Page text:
Many look at the world today with all of its violence, greed, injustice, and cruelty and fall into despair over the darkness. People of faith cling to the hope of a reality that is not yet realized. We envision a world with life-enhancing possibilities, and then we work hand-in-hand with God and one another to turn our hope into reality. Hope envisions a better day and fuels our desire to attain it.

But hope is fragile in our world today. Cynicism, fear, despair and anger are enemies of hope.

Riding the subway to work each day, Peter became increasingly "irritated by the rude behavior he witnessed...One day he decided to do something about it. He started an anonymous Twitter account, which he used to tweet pictures and descriptions of people's terrible behavior on the subway. He quickly amassed thousands of followers – apparently, a lot of people shared his frustration. And it felt good, at first. But then he discovered that in order to keep his account compelling he needed to post ever more shocking incidents. He soon found himself spending a great deal of time and energy looking for things that made him angry...and this made him – angrier. And not just on the subway. The more he looked for things that riled his anger, the more prone he became to losing his temper at work and at home. There are many negative consequences to simmering anger, but the worst is that it slowly erodes our hope. Anger is toxic to hope. Anger slowly devours the belief that things can and will get better."2

The vision Isaiah paints of a better world is not mere fantasy or foolish thinking. It is an evocative image designed to rescue us from our anger, our cynicism, and our fears. A new day will not unfold by passively waiting for God to unilaterally set things right. God reveals the vision of a better future and God provides possibilities for a new day, but God expects us to do everything in our power to create a less deadly and more life-giving world.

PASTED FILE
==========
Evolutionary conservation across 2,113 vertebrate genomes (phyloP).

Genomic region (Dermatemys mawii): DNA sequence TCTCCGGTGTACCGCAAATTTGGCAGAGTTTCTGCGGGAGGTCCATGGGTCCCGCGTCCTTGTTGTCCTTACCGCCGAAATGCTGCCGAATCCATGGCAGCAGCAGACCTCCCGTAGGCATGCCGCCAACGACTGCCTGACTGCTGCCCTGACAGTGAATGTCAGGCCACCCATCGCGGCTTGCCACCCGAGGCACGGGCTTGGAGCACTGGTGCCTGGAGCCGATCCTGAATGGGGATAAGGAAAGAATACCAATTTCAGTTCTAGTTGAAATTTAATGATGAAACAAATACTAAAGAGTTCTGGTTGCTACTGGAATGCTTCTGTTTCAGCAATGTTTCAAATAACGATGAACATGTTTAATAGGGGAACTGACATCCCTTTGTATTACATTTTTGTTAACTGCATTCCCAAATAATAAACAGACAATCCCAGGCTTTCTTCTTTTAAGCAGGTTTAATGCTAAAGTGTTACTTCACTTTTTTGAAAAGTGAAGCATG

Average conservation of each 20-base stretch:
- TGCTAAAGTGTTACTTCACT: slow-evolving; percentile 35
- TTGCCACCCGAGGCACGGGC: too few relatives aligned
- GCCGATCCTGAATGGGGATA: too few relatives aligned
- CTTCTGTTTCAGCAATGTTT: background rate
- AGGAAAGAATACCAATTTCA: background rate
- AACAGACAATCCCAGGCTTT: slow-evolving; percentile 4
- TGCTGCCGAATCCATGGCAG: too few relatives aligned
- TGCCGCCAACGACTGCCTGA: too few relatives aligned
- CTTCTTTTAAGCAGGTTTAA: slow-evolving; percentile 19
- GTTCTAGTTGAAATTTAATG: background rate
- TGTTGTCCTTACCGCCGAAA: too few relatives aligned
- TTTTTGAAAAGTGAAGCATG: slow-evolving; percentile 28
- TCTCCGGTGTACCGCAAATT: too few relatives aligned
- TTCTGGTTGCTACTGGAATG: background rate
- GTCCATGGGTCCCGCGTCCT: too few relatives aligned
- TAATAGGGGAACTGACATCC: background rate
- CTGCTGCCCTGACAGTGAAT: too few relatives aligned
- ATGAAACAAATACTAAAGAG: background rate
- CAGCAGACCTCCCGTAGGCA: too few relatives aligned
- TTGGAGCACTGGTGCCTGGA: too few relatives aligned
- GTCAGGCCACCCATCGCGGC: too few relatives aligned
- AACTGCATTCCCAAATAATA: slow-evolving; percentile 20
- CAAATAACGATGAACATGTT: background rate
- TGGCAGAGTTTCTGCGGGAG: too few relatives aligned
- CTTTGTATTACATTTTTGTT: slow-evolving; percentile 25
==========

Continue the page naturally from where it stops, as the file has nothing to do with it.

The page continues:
Can we insist that our political leaders pursue diplomacy and take every step possible before resorting to war? Can you in your own life pursue diplomacy rather than battle? Can you strive to better understand others? Can you train your eyes to see not merely the way things are, but how they can be?

"Richard Miles was 19 years old when he was arrested for murder. He was found guilty and sentenced to 60 years behind bars. He was an innocent man, but he spent 15 years in a Texas prison before he was exonerated. Looking back on the day he was released, he says, 'I was overwhelmed. I was 34 years old, but I was really 19 by society's standards. I had not dealt with the real world, and I was scared.'"

"He did not know anything about obtaining and holding a job, or many of the things you learn about the world in your twenties. Further, the world had changed so much in those 15 years he was in prison."